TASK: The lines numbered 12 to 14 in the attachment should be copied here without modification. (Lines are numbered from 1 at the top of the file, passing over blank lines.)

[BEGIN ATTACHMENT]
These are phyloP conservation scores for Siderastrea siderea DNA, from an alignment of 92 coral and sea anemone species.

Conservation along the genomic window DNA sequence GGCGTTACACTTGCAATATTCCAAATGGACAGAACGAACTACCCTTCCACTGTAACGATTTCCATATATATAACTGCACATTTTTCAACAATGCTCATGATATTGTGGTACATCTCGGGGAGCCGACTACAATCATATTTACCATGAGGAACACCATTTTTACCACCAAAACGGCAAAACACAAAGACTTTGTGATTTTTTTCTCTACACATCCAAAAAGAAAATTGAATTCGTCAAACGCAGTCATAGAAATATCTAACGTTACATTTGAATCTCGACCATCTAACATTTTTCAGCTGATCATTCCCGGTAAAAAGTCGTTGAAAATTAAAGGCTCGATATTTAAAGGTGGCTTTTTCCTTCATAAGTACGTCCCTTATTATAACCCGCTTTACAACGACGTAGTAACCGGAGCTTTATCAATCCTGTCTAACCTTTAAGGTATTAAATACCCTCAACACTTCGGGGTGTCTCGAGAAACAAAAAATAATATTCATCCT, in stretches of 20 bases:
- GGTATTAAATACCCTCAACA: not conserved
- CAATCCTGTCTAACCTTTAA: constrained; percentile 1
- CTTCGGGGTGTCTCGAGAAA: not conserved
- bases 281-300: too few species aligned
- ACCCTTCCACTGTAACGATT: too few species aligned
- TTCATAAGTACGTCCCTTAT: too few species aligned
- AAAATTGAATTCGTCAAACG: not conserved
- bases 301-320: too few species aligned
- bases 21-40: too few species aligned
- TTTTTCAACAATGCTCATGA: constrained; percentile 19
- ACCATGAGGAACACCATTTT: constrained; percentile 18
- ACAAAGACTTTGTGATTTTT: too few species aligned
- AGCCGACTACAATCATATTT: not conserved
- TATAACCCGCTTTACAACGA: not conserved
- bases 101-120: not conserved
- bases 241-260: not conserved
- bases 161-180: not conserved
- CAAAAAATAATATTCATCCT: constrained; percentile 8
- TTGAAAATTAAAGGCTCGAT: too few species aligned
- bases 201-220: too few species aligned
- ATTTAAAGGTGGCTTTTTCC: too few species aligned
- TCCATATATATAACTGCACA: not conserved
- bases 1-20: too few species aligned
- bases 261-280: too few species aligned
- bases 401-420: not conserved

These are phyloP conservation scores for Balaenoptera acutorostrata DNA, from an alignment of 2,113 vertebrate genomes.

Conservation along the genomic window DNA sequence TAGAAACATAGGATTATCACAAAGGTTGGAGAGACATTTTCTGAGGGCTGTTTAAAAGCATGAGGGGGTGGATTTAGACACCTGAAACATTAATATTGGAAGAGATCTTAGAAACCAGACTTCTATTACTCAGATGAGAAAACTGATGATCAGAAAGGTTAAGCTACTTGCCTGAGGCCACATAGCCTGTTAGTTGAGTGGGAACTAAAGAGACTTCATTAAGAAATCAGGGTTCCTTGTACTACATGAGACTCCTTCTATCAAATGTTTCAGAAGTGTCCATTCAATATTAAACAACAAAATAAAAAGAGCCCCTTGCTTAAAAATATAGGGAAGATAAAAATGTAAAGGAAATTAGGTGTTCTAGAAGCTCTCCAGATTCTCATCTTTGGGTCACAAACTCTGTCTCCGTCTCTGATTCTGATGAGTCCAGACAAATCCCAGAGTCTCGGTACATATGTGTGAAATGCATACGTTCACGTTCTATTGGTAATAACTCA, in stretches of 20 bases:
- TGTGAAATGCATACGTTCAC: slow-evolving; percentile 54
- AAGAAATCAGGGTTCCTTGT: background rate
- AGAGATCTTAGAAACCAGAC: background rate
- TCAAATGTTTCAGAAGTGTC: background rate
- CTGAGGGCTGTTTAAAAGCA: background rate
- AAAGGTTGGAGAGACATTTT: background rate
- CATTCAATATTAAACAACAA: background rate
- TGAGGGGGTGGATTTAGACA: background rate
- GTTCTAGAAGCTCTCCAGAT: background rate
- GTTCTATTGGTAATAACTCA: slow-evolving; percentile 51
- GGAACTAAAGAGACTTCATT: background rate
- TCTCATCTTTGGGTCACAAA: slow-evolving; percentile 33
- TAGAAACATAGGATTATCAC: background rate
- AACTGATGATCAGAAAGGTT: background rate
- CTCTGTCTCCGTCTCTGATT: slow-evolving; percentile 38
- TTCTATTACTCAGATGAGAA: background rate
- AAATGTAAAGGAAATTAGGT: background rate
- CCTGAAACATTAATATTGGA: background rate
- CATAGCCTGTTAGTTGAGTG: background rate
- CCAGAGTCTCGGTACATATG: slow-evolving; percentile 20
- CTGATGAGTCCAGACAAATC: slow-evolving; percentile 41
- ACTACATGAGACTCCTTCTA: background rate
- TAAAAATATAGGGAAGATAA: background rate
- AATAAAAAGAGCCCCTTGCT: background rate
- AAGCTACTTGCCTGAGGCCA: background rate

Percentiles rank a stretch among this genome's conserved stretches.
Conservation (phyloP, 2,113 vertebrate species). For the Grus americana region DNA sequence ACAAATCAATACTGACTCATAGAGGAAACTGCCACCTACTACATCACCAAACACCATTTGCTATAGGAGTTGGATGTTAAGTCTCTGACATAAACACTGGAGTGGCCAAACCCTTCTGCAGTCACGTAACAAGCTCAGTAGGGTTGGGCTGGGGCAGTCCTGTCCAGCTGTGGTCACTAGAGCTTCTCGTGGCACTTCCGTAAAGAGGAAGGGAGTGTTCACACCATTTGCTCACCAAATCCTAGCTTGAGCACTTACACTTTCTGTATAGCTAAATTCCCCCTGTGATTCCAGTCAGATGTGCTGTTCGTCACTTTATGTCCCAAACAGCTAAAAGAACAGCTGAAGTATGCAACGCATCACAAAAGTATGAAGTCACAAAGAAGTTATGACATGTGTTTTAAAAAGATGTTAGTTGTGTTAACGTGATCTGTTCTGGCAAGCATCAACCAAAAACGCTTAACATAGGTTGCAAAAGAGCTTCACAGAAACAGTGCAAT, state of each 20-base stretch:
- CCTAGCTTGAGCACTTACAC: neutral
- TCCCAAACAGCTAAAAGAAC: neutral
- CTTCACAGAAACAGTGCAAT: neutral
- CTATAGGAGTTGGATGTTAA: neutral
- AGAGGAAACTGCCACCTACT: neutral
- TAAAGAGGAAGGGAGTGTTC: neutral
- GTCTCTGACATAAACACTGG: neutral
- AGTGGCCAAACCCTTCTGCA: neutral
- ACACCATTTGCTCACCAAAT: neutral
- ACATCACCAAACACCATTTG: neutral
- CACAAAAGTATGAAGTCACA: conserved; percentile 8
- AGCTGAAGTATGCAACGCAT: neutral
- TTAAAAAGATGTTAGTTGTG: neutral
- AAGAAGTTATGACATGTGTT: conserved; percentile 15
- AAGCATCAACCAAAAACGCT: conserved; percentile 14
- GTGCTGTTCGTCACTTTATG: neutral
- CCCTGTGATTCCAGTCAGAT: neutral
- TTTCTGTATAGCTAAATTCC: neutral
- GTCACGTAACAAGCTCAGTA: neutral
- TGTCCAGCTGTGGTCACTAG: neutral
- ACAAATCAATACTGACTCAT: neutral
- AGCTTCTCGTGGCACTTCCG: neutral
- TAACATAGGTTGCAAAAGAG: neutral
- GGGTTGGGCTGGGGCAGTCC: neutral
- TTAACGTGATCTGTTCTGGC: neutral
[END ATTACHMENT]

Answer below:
- TTTTTCAACAATGCTCATGA: constrained; percentile 19
- ACCATGAGGAACACCATTTT: constrained; percentile 18
- ACAAAGACTTTGTGATTTTT: too few species aligned